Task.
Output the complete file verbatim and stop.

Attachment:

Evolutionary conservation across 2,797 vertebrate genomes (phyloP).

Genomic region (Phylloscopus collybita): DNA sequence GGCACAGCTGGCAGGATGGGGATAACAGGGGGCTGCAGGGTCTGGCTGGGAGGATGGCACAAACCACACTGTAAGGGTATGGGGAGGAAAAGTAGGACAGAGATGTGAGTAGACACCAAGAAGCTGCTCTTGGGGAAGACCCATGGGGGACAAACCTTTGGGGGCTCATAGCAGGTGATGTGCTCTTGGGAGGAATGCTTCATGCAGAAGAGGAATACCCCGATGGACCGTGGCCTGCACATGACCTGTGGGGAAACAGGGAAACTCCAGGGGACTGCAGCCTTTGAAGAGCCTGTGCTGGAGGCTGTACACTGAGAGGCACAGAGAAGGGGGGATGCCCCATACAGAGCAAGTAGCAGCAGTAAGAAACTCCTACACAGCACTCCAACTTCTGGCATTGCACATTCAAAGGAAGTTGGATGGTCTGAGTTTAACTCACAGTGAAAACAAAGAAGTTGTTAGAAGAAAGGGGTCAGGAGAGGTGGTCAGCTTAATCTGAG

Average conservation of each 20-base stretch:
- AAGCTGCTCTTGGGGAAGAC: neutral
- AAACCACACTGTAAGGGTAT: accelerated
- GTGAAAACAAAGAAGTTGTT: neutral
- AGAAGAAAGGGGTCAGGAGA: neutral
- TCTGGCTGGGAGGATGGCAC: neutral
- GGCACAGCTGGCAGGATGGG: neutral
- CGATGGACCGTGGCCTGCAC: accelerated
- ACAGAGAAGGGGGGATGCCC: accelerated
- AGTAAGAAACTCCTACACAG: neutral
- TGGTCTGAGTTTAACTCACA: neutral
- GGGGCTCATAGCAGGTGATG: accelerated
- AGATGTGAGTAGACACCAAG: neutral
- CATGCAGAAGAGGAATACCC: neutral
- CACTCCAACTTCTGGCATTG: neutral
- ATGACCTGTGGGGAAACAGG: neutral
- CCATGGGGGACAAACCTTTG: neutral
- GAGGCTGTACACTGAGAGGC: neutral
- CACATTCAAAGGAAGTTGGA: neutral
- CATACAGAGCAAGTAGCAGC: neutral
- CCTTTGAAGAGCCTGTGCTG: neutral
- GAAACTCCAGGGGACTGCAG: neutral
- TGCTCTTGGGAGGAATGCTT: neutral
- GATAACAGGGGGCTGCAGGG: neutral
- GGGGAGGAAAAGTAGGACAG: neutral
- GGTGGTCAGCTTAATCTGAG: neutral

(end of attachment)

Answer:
Evolutionary conservation across 2,797 vertebrate genomes (phyloP).

Genomic region (Phylloscopus collybita): DNA sequence GGCACAGCTGGCAGGATGGGGATAACAGGGGGCTGCAGGGTCTGGCTGGGAGGATGGCACAAACCACACTGTAAGGGTATGGGGAGGAAAAGTAGGACAGAGATGTGAGTAGACACCAAGAAGCTGCTCTTGGGGAAGACCCATGGGGGACAAACCTTTGGGGGCTCATAGCAGGTGATGTGCTCTTGGGAGGAATGCTTCATGCAGAAGAGGAATACCCCGATGGACCGTGGCCTGCACATGACCTGTGGGGAAACAGGGAAACTCCAGGGGACTGCAGCCTTTGAAGAGCCTGTGCTGGAGGCTGTACACTGAGAGGCACAGAGAAGGGGGGATGCCCCATACAGAGCAAGTAGCAGCAGTAAGAAACTCCTACACAGCACTCCAACTTCTGGCATTGCACATTCAAAGGAAGTTGGATGGTCTGAGTTTAACTCACAGTGAAAACAAAGAAGTTGTTAGAAGAAAGGGGTCAGGAGAGGTGGTCAGCTTAATCTGAG

Average conservation of each 20-base stretch:
- AAGCTGCTCTTGGGGAAGAC: neutral
- AAACCACACTGTAAGGGTAT: accelerated
- GTGAAAACAAAGAAGTTGTT: neutral
- AGAAGAAAGGGGTCAGGAGA: neutral
- TCTGGCTGGGAGGATGGCAC: neutral
- GGCACAGCTGGCAGGATGGG: neutral
- CGATGGACCGTGGCCTGCAC: accelerated
- ACAGAGAAGGGGGGATGCCC: accelerated
- AGTAAGAAACTCCTACACAG: neutral
- TGGTCTGAGTTTAACTCACA: neutral
- GGGGCTCATAGCAGGTGATG: accelerated
- AGATGTGAGTAGACACCAAG: neutral
- CATGCAGAAGAGGAATACCC: neutral
- CACTCCAACTTCTGGCATTG: neutral
- ATGACCTGTGGGGAAACAGG: neutral
- CCATGGGGGACAAACCTTTG: neutral
- GAGGCTGTACACTGAGAGGC: neutral
- CACATTCAAAGGAAGTTGGA: neutral
- CATACAGAGCAAGTAGCAGC: neutral
- CCTTTGAAGAGCCTGTGCTG: neutral
- GAAACTCCAGGGGACTGCAG: neutral
- TGCTCTTGGGAGGAATGCTT: neutral
- GATAACAGGGGGCTGCAGGG: neutral
- GGGGAGGAAAAGTAGGACAG: neutral
- GGTGGTCAGCTTAATCTGAG: neutral